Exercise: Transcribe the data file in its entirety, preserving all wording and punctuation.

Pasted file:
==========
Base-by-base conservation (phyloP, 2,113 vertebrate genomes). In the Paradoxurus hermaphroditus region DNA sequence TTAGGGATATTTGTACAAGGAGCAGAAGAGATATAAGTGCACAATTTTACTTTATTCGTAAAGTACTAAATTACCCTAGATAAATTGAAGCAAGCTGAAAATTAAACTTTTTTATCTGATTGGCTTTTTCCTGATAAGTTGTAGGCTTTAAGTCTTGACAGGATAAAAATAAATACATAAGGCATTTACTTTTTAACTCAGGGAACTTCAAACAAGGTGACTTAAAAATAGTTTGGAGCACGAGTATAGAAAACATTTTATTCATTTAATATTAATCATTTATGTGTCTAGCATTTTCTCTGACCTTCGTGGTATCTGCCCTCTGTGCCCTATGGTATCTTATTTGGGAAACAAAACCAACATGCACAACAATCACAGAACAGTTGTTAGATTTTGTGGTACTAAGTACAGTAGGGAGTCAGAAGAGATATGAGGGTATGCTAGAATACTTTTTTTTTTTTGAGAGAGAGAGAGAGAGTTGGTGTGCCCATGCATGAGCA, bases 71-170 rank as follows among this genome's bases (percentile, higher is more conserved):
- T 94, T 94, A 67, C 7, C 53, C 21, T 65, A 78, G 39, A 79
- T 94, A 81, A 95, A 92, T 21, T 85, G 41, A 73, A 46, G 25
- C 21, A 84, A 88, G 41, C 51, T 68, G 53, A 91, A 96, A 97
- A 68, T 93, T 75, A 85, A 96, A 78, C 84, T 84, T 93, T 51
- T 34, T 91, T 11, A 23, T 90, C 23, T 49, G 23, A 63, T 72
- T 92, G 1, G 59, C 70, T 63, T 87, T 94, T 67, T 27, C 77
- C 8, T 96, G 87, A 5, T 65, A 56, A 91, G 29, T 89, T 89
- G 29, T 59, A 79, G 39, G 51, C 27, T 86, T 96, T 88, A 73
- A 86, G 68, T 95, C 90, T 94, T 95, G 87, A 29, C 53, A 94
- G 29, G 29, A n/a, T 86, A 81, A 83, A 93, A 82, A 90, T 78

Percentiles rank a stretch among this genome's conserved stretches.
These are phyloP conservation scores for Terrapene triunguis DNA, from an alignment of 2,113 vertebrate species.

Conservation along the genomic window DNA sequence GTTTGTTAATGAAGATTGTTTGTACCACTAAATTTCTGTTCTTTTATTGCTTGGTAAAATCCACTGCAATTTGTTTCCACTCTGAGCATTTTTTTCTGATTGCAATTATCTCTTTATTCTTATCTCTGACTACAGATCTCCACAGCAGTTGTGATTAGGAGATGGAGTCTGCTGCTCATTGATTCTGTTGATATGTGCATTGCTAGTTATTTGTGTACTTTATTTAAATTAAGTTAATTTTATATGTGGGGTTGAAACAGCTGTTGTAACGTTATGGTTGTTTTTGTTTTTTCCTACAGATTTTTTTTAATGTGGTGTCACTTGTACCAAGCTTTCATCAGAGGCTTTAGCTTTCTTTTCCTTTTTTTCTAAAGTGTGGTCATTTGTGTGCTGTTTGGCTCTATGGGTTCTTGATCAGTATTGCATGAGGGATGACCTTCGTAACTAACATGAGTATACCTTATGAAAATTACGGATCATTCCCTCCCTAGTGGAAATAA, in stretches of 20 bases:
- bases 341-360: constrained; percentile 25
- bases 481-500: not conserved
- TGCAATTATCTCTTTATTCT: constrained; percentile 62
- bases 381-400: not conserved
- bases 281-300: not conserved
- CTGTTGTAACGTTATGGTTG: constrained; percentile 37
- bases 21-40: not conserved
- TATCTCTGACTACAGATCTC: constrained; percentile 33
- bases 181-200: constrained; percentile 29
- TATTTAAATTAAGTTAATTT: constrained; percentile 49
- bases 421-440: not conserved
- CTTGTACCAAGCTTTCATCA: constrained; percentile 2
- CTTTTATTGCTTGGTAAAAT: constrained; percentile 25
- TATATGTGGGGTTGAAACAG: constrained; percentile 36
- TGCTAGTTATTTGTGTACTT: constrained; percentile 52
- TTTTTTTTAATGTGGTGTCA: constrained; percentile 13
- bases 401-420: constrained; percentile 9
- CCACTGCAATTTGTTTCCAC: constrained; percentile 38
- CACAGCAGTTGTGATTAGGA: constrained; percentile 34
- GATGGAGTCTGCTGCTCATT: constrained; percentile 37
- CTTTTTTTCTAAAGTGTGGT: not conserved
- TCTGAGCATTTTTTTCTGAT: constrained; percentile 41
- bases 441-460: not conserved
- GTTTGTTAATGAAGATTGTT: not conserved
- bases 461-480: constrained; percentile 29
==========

Base-by-base conservation (phyloP, 2,113 vertebrate genomes). In the Paradoxurus hermaphroditus region DNA sequence TTAGGGATATTTGTACAAGGAGCAGAAGAGATATAAGTGCACAATTTTACTTTATTCGTAAAGTACTAAATTACCCTAGATAAATTGAAGCAAGCTGAAAATTAAACTTTTTTATCTGATTGGCTTTTTCCTGATAAGTTGTAGGCTTTAAGTCTTGACAGGATAAAAATAAATACATAAGGCATTTACTTTTTAACTCAGGGAACTTCAAACAAGGTGACTTAAAAATAGTTTGGAGCACGAGTATAGAAAACATTTTATTCATTTAATATTAATCATTTATGTGTCTAGCATTTTCTCTGACCTTCGTGGTATCTGCCCTCTGTGCCCTATGGTATCTTATTTGGGAAACAAAACCAACATGCACAACAATCACAGAACAGTTGTTAGATTTTGTGGTACTAAGTACAGTAGGGAGTCAGAAGAGATATGAGGGTATGCTAGAATACTTTTTTTTTTTTGAGAGAGAGAGAGAGAGTTGGTGTGCCCATGCATGAGCA, bases 71-170 rank as follows among this genome's bases (percentile, higher is more conserved):
- T 94, T 94, A 67, C 7, C 53, C 21, T 65, A 78, G 39, A 79
- T 94, A 81, A 95, A 92, T 21, T 85, G 41, A 73, A 46, G 25
- C 21, A 84, A 88, G 41, C 51, T 68, G 53, A 91, A 96, A 97
- A 68, T 93, T 75, A 85, A 96, A 78, C 84, T 84, T 93, T 51
- T 34, T 91, T 11, A 23, T 90, C 23, T 49, G 23, A 63, T 72
- T 92, G 1, G 59, C 70, T 63, T 87, T 94, T 67, T 27, C 77
- C 8, T 96, G 87, A 5, T 65, A 56, A 91, G 29, T 89, T 89
- G 29, T 59, A 79, G 39, G 51, C 27, T 86, T 96, T 88, A 73
- A 86, G 68, T 95, C 90, T 94, T 95, G 87, A 29, C 53, A 94
- G 29, G 29, A n/a, T 86, A 81, A 83, A 93, A 82, A 90, T 78

Percentiles rank a stretch among this genome's conserved stretches.
These are phyloP conservation scores for Terrapene triunguis DNA, from an alignment of 2,113 vertebrate species.

Conservation along the genomic window DNA sequence GTTTGTTAATGAAGATTGTTTGTACCACTAAATTTCTGTTCTTTTATTGCTTGGTAAAATCCACTGCAATTTGTTTCCACTCTGAGCATTTTTTTCTGATTGCAATTATCTCTTTATTCTTATCTCTGACTACAGATCTCCACAGCAGTTGTGATTAGGAGATGGAGTCTGCTGCTCATTGATTCTGTTGATATGTGCATTGCTAGTTATTTGTGTACTTTATTTAAATTAAGTTAATTTTATATGTGGGGTTGAAACAGCTGTTGTAACGTTATGGTTGTTTTTGTTTTTTCCTACAGATTTTTTTTAATGTGGTGTCACTTGTACCAAGCTTTCATCAGAGGCTTTAGCTTTCTTTTCCTTTTTTTCTAAAGTGTGGTCATTTGTGTGCTGTTTGGCTCTATGGGTTCTTGATCAGTATTGCATGAGGGATGACCTTCGTAACTAACATGAGTATACCTTATGAAAATTACGGATCATTCCCTCCCTAGTGGAAATAA, in stretches of 20 bases:
- bases 341-360: constrained; percentile 25
- bases 481-500: not conserved
- TGCAATTATCTCTTTATTCT: constrained; percentile 62
- bases 381-400: not conserved
- bases 281-300: not conserved
- CTGTTGTAACGTTATGGTTG: constrained; percentile 37
- bases 21-40: not conserved
- TATCTCTGACTACAGATCTC: constrained; percentile 33
- bases 181-200: constrained; percentile 29
- TATTTAAATTAAGTTAATTT: constrained; percentile 49
- bases 421-440: not conserved
- CTTGTACCAAGCTTTCATCA: constrained; percentile 2
- CTTTTATTGCTTGGTAAAAT: constrained; percentile 25
- TATATGTGGGGTTGAAACAG: constrained; percentile 36
- TGCTAGTTATTTGTGTACTT: constrained; percentile 52
- TTTTTTTTAATGTGGTGTCA: constrained; percentile 13
- bases 401-420: constrained; percentile 9
- CCACTGCAATTTGTTTCCAC: constrained; percentile 38
- CACAGCAGTTGTGATTAGGA: constrained; percentile 34
- GATGGAGTCTGCTGCTCATT: constrained; percentile 37
- CTTTTTTTCTAAAGTGTGGT: not conserved
- TCTGAGCATTTTTTTCTGAT: constrained; percentile 41
- bases 441-460: not conserved
- GTTTGTTAATGAAGATTGTT: not conserved
- bases 461-480: constrained; percentile 29